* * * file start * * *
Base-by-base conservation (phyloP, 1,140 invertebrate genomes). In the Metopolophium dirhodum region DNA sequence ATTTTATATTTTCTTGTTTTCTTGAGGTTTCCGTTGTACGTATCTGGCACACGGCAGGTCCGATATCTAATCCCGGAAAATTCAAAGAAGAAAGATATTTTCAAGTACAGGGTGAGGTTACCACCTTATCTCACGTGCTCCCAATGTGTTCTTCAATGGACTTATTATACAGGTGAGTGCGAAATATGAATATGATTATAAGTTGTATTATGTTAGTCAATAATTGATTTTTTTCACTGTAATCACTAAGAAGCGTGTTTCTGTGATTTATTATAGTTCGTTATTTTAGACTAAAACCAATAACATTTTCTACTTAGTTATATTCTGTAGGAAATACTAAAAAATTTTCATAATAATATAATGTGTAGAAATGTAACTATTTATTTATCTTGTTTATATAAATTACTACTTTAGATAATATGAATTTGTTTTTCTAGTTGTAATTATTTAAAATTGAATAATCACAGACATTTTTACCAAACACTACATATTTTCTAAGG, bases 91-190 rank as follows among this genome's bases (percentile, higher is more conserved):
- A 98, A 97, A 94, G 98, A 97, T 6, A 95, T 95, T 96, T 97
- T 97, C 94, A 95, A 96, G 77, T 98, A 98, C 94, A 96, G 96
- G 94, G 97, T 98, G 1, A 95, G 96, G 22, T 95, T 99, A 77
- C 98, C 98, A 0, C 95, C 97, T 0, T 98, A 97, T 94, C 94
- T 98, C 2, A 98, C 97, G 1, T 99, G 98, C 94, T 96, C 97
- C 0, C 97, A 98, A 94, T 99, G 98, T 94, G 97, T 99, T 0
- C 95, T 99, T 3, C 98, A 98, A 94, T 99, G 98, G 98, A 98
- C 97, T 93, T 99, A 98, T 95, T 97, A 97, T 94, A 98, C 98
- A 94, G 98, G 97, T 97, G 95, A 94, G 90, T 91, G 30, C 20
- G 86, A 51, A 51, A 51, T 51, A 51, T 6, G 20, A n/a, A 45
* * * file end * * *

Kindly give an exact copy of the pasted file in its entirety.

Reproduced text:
Base-by-base conservation (phyloP, 1,140 invertebrate genomes). In the Metopolophium dirhodum region DNA sequence ATTTTATATTTTCTTGTTTTCTTGAGGTTTCCGTTGTACGTATCTGGCACACGGCAGGTCCGATATCTAATCCCGGAAAATTCAAAGAAGAAAGATATTTTCAAGTACAGGGTGAGGTTACCACCTTATCTCACGTGCTCCCAATGTGTTCTTCAATGGACTTATTATACAGGTGAGTGCGAAATATGAATATGATTATAAGTTGTATTATGTTAGTCAATAATTGATTTTTTTCACTGTAATCACTAAGAAGCGTGTTTCTGTGATTTATTATAGTTCGTTATTTTAGACTAAAACCAATAACATTTTCTACTTAGTTATATTCTGTAGGAAATACTAAAAAATTTTCATAATAATATAATGTGTAGAAATGTAACTATTTATTTATCTTGTTTATATAAATTACTACTTTAGATAATATGAATTTGTTTTTCTAGTTGTAATTATTTAAAATTGAATAATCACAGACATTTTTACCAAACACTACATATTTTCTAAGG, bases 91-190 rank as follows among this genome's bases (percentile, higher is more conserved):
- A 98, A 97, A 94, G 98, A 97, T 6, A 95, T 95, T 96, T 97
- T 97, C 94, A 95, A 96, G 77, T 98, A 98, C 94, A 96, G 96
- G 94, G 97, T 98, G 1, A 95, G 96, G 22, T 95, T 99, A 77
- C 98, C 98, A 0, C 95, C 97, T 0, T 98, A 97, T 94, C 94
- T 98, C 2, A 98, C 97, G 1, T 99, G 98, C 94, T 96, C 97
- C 0, C 97, A 98, A 94, T 99, G 98, T 94, G 97, T 99, T 0
- C 95, T 99, T 3, C 98, A 98, A 94, T 99, G 98, G 98, A 98
- C 97, T 93, T 99, A 98, T 95, T 97, A 97, T 94, A 98, C 98
- A 94, G 98, G 97, T 97, G 95, A 94, G 90, T 91, G 30, C 20
- G 86, A 51, A 51, A 51, T 51, A 51, T 6, G 20, A n/a, A 45